|All about epilepsy seizures types of epilepsy common types of epilepsy types of seizures causes of epilepsy causes of children epilepsy factors triggering epilepsy symptoms of epilepsy diagnosis of epilepsy treatments for epilepsy epilepsy medications epilepsy surgery vagus nerve stimulation epilepsy diet prevention of epilepsy epilepsy in children pregnancy and epilepsy difference between seizures and epilepsy grand mal seizure absence seizure (petit mal seizure) febrile seizure epileptic seizures status epilepticus causes of seizures
What types of epilepsy are there?
There are several types of epilepsy, each with different causes, symptoms and treatments. Epilepsy can be divided into two broad categories: idiopathic and symptomatic. Idiopathic epilepsy is thought to be caused by genetic factors, as opposed to brain damage. Symptomatic epilepsy is caused by physical defects in the brain. Based on the type of seizure
affecting the patient, idiopathic and symptomatic epilepsies can be further categorized.
Idiopathic generalized epilepsy
Idiopathic generalized epilepsy is a genetic and inherited group of disorders, so there is often, but not always, a family history of epilepsy. Idiopathic generalized epilepsy tends to appear during childhood or adolescence, although it may not be diagnosed until adulthood. In this type of epilepsy, there are no nervous system (brain or spinal cord) abnormalities other than the seizures. The brain is structurally normal. People with idiopathic generalized epilepsy have normal intelligence and the results of the neurological examination and brain scan are normal. The results of the electroencephalogram (EEG - a test which measures electrical impulses in the brain) may show epileptic discharges affecting the entire brain. The types of seizures affecting patients with idiopathic generalized epilepsy may include myoclonic seizures, absence seizures, and generalized tonic-clonic seizures. Idiopathic generalized epilepsy is usually treated with medications and is a condition that may be outgrown, as is the case with childhood absence epilepsy.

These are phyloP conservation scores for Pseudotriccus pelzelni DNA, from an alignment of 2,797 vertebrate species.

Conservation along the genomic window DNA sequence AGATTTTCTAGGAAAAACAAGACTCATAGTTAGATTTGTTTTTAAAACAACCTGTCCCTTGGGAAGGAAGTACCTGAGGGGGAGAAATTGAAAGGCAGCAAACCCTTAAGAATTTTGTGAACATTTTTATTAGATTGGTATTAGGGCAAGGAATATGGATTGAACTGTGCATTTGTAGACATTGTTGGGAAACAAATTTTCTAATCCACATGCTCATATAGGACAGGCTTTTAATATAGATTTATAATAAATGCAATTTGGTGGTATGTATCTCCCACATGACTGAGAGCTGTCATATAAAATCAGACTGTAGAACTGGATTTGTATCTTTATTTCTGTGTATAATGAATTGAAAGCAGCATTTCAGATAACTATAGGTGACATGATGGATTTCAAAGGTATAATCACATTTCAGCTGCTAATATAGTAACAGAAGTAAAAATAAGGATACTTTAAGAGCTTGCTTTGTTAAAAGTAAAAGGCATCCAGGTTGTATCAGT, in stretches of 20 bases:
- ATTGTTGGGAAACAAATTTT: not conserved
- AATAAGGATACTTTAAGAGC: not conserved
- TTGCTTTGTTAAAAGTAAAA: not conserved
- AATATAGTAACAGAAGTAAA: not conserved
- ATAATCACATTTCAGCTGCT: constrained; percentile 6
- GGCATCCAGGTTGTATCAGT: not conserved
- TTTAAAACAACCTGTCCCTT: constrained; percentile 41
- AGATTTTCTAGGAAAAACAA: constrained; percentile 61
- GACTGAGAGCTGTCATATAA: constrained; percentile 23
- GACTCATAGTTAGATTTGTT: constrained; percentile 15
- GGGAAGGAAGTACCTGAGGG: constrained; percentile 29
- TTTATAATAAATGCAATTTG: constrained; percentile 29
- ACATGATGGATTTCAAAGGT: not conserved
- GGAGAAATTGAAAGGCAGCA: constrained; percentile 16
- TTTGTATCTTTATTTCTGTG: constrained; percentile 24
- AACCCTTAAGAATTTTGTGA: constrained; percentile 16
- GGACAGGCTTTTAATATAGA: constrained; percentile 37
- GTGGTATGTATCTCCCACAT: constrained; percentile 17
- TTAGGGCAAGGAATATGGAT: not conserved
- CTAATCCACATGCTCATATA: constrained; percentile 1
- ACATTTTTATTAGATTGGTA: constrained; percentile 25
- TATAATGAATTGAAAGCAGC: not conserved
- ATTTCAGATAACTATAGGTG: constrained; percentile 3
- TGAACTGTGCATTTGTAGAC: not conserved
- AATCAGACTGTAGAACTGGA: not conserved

Idiopathic partial epilepsies
Idiopathic partial epilepsy begins in childhood (between ages 5 and 8) and may have a family history. Also known as benign focal epilepsy of childhood, this is one of the mildest types of epilepsy. It is almost always outgrown by puberty and is never diagnosed in adults. Seizures tend to occur during sleep and are most often simple partial motor seizures that involve the face and secondarily generalized (grand mal) seizures. Learn more about these seizure types.
Symptomatic generalized epilepsy
Symptomatic generalized epilepsy is caused by widespread brain damage. Injury during birth is the most common cause of symptomatic generalized epilepsy. In addition to seizures, these patients often have other neurological problems, such as mental retardation or cerebral palsy. Specific, inherited brain diseases, such as adrenoleukodystrophy (ADL, which was featured in the movie "Lorenzo's Oil") or brain infections (such as meningitis and encephalitis) can also cause symptomatic generalized epilepsy. When the cause of symptomatic general epilepsy cannot be identified, the disorder may be referred to as cryptogenic epilepsy. These epilepsies include different subtypes -- the most typical is the Lennox-Gastaut syndrome. Multiple types of seizures (generalized tonic-clonic, tonic, myoclonic, tonic, atonic and absence seizures) are common in these patients and can be difficult to control. Learn more about these seizure types.
Symptomatic partial epilepsy
Symptomatic partial (or focal) epilepsy is the most common type of epilepsy that begins in adulthood. This type of epilepsy is caused by a localized abnormality of the brain, which can result from strokes, tumors, trauma, congenital (present at birth) brain abnormality, scarring or "sclerosis" of brain tissue, cysts or infections. Sometimes these brain abnormalities can be seen on magnetic resonance imaging (MRI) scans, but often they cannot be identified, despite repeated attempts, because they are microscopic.
More information on epilepsy (seizures)
What is epilepsy? - Epilepsy is a general term that includes various types of seizures. Epilepsy is characterized by unprovoked, recurring seizures that disrupt the nervous system.